The independence of the judiciary is itself a subject of one of the Basic Laws. The president of Israel, not the prime minster, heads a committee that selects judges; the Knesset ruling coalition chooses only four of the nine members of that committee.

In a governmental system with few other explicit guardrails, the Basic Laws and judicial review by an independent court system provide the only barriers against abuse of power; at the same time, they guarantee human rights and civil rights, protecting the fundamental conditions for the exercise of democracy in Israel. These are the foundations supporting that well-worn phrase: “Israel, the only democracy in the Middle East.”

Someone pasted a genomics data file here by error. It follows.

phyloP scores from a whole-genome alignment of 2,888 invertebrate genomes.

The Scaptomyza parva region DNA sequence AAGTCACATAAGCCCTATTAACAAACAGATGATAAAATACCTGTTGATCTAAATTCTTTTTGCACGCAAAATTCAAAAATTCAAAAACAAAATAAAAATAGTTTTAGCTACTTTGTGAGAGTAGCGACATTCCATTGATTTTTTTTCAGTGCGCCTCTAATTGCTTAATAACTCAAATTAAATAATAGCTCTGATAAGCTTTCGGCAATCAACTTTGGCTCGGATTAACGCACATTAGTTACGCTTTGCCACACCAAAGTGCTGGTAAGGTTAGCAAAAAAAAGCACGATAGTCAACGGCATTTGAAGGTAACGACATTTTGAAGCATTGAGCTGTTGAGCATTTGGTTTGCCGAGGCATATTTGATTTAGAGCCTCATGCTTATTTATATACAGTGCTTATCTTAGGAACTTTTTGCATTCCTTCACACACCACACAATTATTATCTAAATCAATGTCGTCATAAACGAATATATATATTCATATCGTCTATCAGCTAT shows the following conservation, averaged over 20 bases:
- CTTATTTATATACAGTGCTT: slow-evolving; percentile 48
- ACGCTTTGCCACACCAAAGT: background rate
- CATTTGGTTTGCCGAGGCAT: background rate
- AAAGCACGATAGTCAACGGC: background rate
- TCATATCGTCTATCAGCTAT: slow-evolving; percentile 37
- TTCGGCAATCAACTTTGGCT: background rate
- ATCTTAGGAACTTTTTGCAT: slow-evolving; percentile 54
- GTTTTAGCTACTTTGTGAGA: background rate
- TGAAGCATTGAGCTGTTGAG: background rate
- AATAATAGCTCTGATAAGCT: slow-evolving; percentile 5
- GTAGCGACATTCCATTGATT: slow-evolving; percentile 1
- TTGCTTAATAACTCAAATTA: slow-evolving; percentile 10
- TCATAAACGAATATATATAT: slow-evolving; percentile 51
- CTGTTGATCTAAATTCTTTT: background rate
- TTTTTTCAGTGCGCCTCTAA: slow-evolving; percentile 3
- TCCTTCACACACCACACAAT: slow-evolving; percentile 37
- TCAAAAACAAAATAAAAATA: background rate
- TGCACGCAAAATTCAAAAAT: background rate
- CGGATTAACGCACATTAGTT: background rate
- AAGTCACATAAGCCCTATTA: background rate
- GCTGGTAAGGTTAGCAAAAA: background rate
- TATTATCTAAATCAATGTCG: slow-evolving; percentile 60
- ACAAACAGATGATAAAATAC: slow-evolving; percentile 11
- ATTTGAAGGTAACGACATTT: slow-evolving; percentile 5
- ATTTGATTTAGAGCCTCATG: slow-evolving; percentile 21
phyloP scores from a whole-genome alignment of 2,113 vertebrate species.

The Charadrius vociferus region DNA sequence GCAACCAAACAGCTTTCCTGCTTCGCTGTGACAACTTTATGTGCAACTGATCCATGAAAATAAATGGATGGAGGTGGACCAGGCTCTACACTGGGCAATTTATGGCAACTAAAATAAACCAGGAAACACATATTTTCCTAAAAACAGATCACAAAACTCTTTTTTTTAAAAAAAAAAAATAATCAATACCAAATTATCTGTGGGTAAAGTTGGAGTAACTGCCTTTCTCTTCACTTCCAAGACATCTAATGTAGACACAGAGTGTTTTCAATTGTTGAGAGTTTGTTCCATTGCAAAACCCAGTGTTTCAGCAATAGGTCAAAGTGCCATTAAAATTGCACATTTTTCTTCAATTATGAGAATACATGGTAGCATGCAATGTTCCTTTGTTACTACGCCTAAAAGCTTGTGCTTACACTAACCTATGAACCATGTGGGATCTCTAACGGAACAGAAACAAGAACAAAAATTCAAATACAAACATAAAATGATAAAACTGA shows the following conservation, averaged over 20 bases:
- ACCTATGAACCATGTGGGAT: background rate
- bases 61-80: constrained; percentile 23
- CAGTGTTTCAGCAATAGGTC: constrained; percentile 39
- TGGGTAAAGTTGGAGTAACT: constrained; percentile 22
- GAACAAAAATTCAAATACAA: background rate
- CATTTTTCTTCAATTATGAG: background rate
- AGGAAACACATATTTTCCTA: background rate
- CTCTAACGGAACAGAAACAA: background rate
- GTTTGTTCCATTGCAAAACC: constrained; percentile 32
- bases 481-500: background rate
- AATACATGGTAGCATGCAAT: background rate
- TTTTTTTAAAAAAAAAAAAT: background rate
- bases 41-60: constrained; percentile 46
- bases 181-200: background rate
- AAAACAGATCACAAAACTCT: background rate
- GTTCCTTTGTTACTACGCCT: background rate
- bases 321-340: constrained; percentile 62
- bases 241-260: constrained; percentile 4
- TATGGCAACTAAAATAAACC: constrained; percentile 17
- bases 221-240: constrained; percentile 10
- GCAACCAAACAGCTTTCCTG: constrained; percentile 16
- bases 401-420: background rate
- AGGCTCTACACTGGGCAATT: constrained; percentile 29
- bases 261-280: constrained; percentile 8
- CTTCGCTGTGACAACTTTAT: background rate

That was true, at least, until the election of this newly sitting government, and the package of legislation it calls judicial reform. It is this foundation of democracy that the new administration seeks to dynamite.

Within a week of its organization, the new government proposed to weaken the Supreme Court by giving the Knesset the power to overturn court decisions with a simple majority vote and to change how judges are selected by giving the Knesset control over the Committee for the Selection of Judges.

Prime Minister Netanyahu’s handpicked justice minister, Yariv Levin, claims that unelected judges have too much power. But the plan’s opponents say the proposed changes will politicize the judiciary and undermine Israeli democracy. Israeli opposition leaders, former attorneys general, and the president of Israel’s Supreme Court all have spoken out against Levin’s plan.